.00 13.06 30.35 3.07 30.39 21.49 2.16 (Rs in Lakhs) Date of Receipt Unutilised Balance (As on 31st December 2007) 14.05 28.99 2.07 2.02.3.03.05 15-02.
Thus more than 75% of funds remained un-utilised even when the percentage of out of school
.39470 Lacs was sanctioned by the SIS on 9.07 & Rs 5.only 47 were opened covering only 802 children out of 7613 identified.11.An expenditure of Rs 0.3.Of the 222 centres.25 lac on 31.23 lacs un-utilised at the end of March 2007.45.2.55 lac on 16. 3.06. Integrated Education For Disabled.04 Lacs only leaving a balance of Rs 34.5.To overcome difficulties in the enrolment of such children.07) and the entire amount of Rs 28.5.3.ECCE has been envisaged as an innovative exercise for which a norm of Rs 15 lacs per district has been prescribed for spending per year on ECCE related activities.3.39 lacs was lying un utilised at the end of December 2007. 222 Bridge course centres mainly residential were proposed for such children.In the context of SSA.07 was incurred for the purpose leaving an unspent balance of Rs 21.1 Bridge Courses As per AWP & Budget for the year 2006-07.Scrutiny of the above table revealed as under: 3.99300 lacks at the end of December 2007. Early Childhood Care & Education (ECCE) The importance of pre-school learning and early childhood care are crucial inputs in improving the enrolment and participation of children in formal schooling.5.Another instalment of Rs 13.27 lacs were released to the district during the years 2003-04 to 2006-07 for expenditure on the above mentioned component. Apparently this is due either to lack of effort/inadequate planning or the identification of such children was not correct.The district (Udhampur) did not take any action to identify institutions/groups to strengthen the ECCE component in the ICDS anganwadi system resulting in non-utilisation of funds on this important component of the programme. 3.3.07(received by the district on 30. The population of Children With Special Needs (CWSN) in the age group of 6-14 years in district Udhampur was identified as under :YEAR 2003-04 2004-05 2005-06 2006-07 2007-08 Number Identified 102 3247 3436 2606 1627 School Going NA 1539 946 991 998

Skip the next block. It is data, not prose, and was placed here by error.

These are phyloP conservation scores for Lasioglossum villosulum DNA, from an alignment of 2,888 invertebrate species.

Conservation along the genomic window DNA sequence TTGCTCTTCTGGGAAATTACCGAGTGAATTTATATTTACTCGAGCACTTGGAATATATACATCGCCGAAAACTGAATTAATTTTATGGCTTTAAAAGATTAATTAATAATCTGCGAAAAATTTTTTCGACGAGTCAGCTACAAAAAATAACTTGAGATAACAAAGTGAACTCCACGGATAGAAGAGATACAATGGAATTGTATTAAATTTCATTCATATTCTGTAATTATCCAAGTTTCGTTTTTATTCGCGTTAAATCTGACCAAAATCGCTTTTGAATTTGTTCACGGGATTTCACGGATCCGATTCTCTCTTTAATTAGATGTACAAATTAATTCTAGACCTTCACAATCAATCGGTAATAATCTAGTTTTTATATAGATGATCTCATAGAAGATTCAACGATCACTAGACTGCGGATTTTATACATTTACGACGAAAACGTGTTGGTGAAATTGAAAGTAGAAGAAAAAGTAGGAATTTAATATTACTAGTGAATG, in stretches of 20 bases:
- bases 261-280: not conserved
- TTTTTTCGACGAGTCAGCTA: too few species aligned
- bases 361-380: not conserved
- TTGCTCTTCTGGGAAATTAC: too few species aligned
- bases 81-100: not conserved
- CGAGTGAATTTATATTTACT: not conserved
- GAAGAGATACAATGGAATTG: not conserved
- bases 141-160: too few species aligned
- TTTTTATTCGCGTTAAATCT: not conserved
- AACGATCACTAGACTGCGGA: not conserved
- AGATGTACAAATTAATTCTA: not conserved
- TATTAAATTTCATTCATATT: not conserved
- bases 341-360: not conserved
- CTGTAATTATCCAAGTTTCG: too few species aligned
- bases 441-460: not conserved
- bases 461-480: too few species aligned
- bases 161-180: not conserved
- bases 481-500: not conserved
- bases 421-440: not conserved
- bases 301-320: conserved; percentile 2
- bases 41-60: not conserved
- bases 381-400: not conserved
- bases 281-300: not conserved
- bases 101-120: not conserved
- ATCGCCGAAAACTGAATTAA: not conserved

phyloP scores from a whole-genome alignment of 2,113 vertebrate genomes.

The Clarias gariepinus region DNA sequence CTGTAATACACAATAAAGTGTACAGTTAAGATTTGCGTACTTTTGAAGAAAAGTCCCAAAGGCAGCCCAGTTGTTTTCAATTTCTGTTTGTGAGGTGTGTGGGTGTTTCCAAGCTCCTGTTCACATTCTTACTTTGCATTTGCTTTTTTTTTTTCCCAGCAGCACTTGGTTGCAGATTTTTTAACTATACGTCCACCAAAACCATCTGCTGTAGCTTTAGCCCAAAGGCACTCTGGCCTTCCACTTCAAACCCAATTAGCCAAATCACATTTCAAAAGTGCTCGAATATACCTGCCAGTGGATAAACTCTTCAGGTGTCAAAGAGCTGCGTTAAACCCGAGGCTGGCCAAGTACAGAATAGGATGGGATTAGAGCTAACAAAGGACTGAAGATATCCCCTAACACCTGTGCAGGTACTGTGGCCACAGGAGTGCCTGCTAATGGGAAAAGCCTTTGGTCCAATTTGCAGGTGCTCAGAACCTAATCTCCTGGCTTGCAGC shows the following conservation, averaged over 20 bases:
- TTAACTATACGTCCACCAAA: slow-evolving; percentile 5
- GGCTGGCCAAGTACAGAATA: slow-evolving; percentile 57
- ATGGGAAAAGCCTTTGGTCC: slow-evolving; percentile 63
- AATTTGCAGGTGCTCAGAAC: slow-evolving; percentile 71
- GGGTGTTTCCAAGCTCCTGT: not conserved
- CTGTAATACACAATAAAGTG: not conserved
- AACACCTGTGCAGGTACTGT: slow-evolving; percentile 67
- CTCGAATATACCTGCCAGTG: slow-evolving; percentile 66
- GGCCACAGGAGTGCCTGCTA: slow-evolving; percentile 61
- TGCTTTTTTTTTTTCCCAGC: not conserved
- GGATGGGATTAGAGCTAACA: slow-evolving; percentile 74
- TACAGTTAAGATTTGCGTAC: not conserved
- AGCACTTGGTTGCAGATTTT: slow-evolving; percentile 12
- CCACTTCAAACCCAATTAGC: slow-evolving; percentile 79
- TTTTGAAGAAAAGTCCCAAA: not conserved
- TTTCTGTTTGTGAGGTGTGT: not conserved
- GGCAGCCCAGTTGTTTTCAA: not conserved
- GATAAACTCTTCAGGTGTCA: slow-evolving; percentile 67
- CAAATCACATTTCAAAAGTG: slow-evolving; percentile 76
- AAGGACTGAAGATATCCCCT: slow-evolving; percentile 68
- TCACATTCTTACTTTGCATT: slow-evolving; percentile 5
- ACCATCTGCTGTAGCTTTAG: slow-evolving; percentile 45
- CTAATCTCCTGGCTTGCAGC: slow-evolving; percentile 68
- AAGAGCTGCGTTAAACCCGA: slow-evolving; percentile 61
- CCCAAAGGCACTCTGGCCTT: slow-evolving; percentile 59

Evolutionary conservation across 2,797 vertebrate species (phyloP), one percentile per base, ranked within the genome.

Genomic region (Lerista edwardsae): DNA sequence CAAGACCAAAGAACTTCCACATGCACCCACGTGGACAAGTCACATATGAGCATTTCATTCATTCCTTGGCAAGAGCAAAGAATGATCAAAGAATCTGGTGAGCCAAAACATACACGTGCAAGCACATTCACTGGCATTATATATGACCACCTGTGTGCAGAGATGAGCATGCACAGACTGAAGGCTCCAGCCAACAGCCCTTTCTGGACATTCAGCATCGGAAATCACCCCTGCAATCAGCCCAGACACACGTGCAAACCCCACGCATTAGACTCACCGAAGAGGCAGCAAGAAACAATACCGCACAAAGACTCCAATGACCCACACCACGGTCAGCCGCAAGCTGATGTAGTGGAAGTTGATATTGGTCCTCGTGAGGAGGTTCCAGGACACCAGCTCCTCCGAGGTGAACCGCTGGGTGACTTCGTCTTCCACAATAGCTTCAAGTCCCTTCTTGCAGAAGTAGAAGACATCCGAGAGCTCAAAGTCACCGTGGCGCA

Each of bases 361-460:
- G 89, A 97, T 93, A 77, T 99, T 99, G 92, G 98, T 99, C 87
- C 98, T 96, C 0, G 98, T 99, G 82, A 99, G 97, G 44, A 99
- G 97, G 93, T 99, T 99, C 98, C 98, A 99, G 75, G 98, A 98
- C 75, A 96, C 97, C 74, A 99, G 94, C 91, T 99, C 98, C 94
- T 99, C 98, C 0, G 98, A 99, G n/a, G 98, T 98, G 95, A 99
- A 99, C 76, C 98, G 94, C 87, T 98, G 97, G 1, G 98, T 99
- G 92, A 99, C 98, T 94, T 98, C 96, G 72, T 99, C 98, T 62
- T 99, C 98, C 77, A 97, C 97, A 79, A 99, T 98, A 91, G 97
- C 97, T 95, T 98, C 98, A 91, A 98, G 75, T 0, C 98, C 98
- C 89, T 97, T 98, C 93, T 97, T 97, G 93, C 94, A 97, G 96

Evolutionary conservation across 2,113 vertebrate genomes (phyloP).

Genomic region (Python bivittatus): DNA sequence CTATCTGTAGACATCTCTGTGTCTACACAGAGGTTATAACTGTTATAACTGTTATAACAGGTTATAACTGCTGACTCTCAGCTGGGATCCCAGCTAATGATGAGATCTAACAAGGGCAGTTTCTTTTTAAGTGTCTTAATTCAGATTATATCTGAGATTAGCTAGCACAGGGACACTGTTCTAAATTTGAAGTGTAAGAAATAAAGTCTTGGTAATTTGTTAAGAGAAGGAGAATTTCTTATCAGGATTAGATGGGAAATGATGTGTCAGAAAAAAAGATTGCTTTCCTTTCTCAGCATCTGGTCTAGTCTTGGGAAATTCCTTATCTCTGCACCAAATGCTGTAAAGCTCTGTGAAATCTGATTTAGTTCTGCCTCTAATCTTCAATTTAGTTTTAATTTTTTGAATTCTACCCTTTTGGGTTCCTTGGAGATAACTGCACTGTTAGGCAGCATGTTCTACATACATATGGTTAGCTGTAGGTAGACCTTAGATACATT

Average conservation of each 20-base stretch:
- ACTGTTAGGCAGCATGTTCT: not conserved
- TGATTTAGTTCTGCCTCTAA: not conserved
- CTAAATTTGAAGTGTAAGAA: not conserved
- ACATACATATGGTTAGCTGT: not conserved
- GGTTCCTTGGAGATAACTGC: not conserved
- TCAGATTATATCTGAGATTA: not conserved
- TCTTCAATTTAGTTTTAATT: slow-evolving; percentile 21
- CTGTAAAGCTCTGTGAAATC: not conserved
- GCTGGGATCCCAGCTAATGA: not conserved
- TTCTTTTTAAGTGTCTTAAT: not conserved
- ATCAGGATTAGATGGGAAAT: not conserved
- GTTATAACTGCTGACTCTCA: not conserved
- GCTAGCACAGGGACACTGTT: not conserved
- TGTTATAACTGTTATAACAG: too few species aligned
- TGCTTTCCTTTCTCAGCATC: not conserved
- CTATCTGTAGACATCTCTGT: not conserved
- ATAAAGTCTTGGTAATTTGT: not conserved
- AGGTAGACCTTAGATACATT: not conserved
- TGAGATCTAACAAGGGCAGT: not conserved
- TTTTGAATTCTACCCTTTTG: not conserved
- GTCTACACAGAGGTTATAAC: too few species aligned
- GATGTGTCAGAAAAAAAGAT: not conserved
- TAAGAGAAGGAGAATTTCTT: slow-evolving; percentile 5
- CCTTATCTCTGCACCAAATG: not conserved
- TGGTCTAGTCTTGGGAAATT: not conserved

Rs. it was proposed to open residential centres yet the District Udhampur was not able to cover more than 11% of such children despite availability of funds.The district could not utilise Rs 15 lacs released for the purpose on 22.10.The expenditure incurred was Rs.11. 7613 children in the age group of 611(3289 children) and 11-14 (4324 children) were identified as Never Enrolled/Drop Outs.
The requirement of funds proposed by the district was merely based on expenditure norm of Rs 1200 per disabled child without preparing simultaneous plans identifying particular approaches.2005 to appoint Zonal Gender Coordinators to undertake the job of door to door advocacy for bringing out of School girl children to the Schools.5. options and strategies required for educating the children with special needs and the amount of funds actually needed for the purpose.2.5.07 issued by Chief Education Officer to the Zonal Officers seeking their explanation for variations in general population figures as shown in AWP&B 2006-07 and those recorded by Child Census Survey conducted in October 2006.2006 four fax machines were purchased for Rs 45760.children with Special needs was quite high during these year. No specific reasons were furnished for such a dichotomy.07.5. non-utilisation of large part of funds raises a genuine doubt about the correctness of population figures of children with Special needs in the district.in the district as per AWP & Budget for the year 2007-08.70 lacs was sanctioned for the purpose on 31. 3.01.There were 6725 out of school female children .02.2005 for purchase of furniture for CRC. 4268 (6-11) & 2457 (11-14).06.11. An amount of Rs. However.2005 for purchase of furniture for BRC centres. Though education of girls is the primary focus in Sarva Shiksha Abhiyan yet the entire funds remained unutilised and no Gender Coordinator was appointed as on December 2007. Diversion/Non utilisation.06. This is further corroborated by a letter dated 23.07. There was quite a variation in population figures identified during 2007-08 and those shown earlier. Rs 14000 were pending utilisation apparently because funds were requisitioned without need.The funds sanctioned for purchase of furniture were partly utilised for purchase of fax machines primarily because the requirement of funds was not need based. The funds were not utilised for about a year. Even the funds of Rs 10 Lacs released by SPD on 06-08-2005 for construction of ramps to provide disable friendly facilities in schools remained unutilised (March 2007).01. ii) Out of Rs 16000 received by the Chenani zone on 2. On 28.4 Gender Coordinator The State project Director advised the district Implementing Societies vide order dated 11.